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Even-keeled Murray finds home in St. Louis

by Adam Kimelman

The St. Louis Blues hired Andy Murray on Dec. 8, 2006 and one year later, the Blues are one of the season’s surprise teams.
Whenever a coach is fired, it becomes a time of question, of introspection for the newly unemployed. What did I do wrong? What can I do better? Do I have to change the way I approach things?
Andy Murray asked himself those questions in the wake of being let go by the Los Angeles Kings in March 2006. But, he came to the conclusion that he was just fine the way he was.

The St. Louis Blues certainly thought so, and hired Murray on Dec. 8, 2006. Fast-forward exactly one year, and Murray’s St. Louis Blues are one of the season’s surprise teams. St. Louis sits second in the suddenly-competitive Central Division, and sixth in the Western Conference.
While Sunday night’s 9-5 shellacking in Denver against the Avalanche dulled Murray’s one-year anniversary celebration, one loss can’t take the luster off a highly successful previous 365 days.
“From Christmas of last year, I think we're known as a team that's a fairly hard-working team and tough to play against defensively,” Murray said.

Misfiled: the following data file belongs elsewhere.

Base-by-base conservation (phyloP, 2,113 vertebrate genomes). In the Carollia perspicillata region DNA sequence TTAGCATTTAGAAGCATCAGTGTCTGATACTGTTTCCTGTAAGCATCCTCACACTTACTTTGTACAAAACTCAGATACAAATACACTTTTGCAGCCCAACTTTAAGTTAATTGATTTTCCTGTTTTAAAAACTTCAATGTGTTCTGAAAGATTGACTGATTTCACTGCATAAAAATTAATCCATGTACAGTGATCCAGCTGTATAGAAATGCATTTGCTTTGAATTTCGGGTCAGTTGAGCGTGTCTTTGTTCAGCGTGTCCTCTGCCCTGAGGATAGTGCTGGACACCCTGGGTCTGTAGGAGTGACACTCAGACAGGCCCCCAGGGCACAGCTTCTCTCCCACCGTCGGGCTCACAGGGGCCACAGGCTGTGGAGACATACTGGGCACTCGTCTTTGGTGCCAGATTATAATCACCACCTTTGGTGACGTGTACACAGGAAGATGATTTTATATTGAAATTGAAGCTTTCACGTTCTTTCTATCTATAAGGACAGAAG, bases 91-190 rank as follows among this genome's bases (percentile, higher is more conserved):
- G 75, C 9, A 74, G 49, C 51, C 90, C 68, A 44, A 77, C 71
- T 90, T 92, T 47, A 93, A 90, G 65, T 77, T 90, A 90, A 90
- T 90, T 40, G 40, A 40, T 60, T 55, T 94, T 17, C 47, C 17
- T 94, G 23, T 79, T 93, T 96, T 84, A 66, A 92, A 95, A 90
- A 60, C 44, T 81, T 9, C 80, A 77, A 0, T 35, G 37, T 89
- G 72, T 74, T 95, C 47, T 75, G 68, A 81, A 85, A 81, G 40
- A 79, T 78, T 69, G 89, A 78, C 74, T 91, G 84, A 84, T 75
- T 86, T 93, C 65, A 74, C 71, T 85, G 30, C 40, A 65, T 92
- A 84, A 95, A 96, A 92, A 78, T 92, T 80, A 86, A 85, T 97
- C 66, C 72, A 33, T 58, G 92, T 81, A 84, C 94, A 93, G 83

The Blues’ place in the standings has changed, as have a number of players on the roster, but Murray says he’s changed little about his approach behind the bench.

“I think for me, in my coaching career, the one thing I believe is that you do certain things: You conduct yourself the right way, you carry yourself the right way, you base your coaching on communication and being demanding of your players and not demeaning,” Murray said. “I cannot see that I’ve changed a lot because you have to coach with the personality that you have.

“And, in the overall concept, I think I'm coaching the same way I've coached with the national-team programs, with Shattuck-St. Mary's (prep school) and in university or junior hockey, and the way I coached in L.A.”

Murray does admit to making one concession, though.
“There in L.A., I probably overworked. I would get in early in the morning and review things with the coaches,” said Murray. “… I think here in St. Louis … our coaches, I still want them in early in the morning, but I want them out there meeting and greeting players as they come in in the morning and standing around the coffee machine and chatting with them.

“I think I've always said that before players care how much you know, they want to know how much you care. So try to give a little bit more individual attention, and that was my intent in L.A. The circumstances just happened to be a little bit different.”
Those circumstances involved a well-prepared, well-coached team that couldn’t overcome a maelstrom of injuries. Murray’s three best forwards with the Kings – Jason Allison, Zigmund Palffy and Adam Deadmarsh – spent more time on the injured list than the ice.

Despite the personnel losses, Murray’s Kings made the playoffs in his first three seasons, but never advanced beyond the second round. They missed the postseason in 2002-03 and 2003-04, and with the 2005-06 playoffs a lost cause, Murray was fired with 12 games left in that campaign.

Now under Murray, the Blues sit second in the suddenly-competitive Central Division.